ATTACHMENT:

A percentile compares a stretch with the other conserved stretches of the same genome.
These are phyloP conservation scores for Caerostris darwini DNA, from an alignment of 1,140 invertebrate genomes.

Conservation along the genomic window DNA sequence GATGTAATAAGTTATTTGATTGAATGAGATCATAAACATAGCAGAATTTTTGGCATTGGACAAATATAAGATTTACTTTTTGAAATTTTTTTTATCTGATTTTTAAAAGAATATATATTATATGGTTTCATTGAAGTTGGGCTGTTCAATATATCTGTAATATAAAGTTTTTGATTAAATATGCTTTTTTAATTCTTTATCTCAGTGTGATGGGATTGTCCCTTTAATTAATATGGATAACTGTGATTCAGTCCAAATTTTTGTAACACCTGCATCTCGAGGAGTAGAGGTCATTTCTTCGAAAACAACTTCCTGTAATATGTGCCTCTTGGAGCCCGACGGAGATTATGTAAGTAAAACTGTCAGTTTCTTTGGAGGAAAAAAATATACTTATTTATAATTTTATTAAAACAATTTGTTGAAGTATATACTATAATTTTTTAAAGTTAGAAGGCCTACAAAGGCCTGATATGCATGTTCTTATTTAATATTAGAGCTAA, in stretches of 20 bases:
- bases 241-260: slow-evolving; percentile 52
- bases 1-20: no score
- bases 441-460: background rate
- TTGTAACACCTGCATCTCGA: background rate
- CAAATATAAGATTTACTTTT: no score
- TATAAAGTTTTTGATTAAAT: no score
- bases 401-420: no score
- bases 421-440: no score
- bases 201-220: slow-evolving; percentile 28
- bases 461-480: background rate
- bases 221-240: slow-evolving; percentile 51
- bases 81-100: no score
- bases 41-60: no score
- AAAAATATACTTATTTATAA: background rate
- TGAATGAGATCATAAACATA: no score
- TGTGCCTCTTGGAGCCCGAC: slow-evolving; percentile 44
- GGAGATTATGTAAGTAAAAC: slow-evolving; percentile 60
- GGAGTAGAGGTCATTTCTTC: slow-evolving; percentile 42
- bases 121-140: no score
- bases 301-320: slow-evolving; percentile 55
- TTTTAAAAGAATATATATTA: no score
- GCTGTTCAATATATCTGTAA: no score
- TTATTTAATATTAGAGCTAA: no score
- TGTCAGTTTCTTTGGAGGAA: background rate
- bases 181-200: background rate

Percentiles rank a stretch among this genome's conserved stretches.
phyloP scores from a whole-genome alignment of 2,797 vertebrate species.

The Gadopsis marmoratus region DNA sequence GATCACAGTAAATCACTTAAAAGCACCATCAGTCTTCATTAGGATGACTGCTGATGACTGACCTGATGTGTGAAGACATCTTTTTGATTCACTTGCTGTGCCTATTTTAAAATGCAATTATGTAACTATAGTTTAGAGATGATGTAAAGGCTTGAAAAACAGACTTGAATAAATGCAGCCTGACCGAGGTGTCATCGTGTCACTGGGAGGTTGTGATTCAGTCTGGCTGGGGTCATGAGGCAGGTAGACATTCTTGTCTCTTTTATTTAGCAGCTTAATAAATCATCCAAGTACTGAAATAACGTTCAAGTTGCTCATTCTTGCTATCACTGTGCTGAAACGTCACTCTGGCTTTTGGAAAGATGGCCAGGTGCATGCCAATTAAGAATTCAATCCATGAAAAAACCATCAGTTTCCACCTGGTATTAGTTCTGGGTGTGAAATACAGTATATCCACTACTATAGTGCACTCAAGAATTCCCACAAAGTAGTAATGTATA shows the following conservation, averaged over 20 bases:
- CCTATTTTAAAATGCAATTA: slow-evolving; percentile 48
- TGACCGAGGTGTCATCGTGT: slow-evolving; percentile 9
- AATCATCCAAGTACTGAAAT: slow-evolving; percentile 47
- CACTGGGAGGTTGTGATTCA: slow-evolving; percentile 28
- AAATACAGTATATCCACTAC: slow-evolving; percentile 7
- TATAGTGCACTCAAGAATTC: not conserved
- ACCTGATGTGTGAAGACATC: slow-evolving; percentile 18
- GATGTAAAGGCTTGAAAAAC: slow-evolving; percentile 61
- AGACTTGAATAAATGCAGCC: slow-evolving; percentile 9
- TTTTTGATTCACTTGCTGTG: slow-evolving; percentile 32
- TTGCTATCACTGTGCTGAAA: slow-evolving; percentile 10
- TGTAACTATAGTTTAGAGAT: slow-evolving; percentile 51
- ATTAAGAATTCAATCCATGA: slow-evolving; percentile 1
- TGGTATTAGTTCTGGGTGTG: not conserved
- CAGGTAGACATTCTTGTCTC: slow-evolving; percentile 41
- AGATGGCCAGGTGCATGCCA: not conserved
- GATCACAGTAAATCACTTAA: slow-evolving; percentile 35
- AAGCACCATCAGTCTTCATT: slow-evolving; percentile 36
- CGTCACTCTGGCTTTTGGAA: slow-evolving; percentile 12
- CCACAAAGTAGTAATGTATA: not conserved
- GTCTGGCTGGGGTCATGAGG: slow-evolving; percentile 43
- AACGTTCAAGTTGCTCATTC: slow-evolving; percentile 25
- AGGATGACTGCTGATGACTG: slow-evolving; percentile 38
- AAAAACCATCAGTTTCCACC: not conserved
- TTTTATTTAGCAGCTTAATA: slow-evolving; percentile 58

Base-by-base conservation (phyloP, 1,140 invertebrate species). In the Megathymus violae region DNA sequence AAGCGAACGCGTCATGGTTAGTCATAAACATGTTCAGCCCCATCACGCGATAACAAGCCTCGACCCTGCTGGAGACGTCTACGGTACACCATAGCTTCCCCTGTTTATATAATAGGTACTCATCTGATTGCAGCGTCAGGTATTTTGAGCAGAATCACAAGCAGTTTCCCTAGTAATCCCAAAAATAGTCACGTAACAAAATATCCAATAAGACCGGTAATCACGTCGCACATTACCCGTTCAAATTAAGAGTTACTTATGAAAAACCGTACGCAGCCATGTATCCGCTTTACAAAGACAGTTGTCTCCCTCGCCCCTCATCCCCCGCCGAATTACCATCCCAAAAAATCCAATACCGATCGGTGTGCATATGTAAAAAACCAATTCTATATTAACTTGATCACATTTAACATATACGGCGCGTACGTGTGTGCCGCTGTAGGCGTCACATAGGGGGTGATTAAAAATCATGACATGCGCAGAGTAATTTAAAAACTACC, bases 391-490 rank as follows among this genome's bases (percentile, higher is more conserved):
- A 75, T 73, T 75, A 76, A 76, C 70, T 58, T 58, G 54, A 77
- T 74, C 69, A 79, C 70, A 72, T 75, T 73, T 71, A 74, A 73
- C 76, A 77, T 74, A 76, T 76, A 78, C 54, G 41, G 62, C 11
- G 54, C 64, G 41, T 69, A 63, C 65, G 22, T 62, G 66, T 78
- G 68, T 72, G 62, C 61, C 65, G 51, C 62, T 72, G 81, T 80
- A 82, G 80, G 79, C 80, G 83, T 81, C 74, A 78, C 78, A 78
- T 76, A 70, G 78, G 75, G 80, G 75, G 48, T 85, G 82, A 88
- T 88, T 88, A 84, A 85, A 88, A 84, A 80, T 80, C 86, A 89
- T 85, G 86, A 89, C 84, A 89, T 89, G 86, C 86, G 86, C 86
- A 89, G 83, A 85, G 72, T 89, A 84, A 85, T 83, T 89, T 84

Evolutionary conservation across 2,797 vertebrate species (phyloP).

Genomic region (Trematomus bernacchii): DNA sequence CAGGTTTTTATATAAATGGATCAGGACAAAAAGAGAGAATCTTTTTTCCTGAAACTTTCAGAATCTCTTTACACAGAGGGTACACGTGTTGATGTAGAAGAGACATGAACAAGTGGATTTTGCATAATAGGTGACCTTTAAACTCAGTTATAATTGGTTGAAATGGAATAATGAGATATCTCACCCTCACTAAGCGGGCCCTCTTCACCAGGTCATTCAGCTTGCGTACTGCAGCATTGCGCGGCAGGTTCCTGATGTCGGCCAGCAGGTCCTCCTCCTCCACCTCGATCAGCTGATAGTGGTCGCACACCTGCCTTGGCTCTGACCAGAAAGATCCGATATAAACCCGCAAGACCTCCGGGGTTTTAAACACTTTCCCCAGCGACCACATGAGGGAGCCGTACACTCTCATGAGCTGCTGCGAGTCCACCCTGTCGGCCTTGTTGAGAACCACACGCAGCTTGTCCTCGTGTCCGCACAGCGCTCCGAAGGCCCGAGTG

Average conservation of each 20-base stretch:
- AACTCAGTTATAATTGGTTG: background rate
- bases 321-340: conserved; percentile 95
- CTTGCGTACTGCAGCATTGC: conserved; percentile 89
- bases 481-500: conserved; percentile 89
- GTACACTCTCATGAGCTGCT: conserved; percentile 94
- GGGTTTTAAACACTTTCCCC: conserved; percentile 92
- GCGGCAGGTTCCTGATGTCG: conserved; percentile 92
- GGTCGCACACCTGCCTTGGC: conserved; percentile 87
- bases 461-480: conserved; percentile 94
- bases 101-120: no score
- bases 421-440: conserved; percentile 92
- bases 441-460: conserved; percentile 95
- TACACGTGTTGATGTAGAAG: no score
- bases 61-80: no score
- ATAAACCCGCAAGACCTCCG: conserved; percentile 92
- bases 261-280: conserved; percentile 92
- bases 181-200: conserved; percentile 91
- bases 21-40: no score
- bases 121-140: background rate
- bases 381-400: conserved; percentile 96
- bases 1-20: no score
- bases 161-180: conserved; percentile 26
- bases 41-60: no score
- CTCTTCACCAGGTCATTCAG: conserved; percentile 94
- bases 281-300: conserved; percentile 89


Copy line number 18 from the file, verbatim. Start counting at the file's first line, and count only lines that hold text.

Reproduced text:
- TGAATGAGATCATAAACATA: no score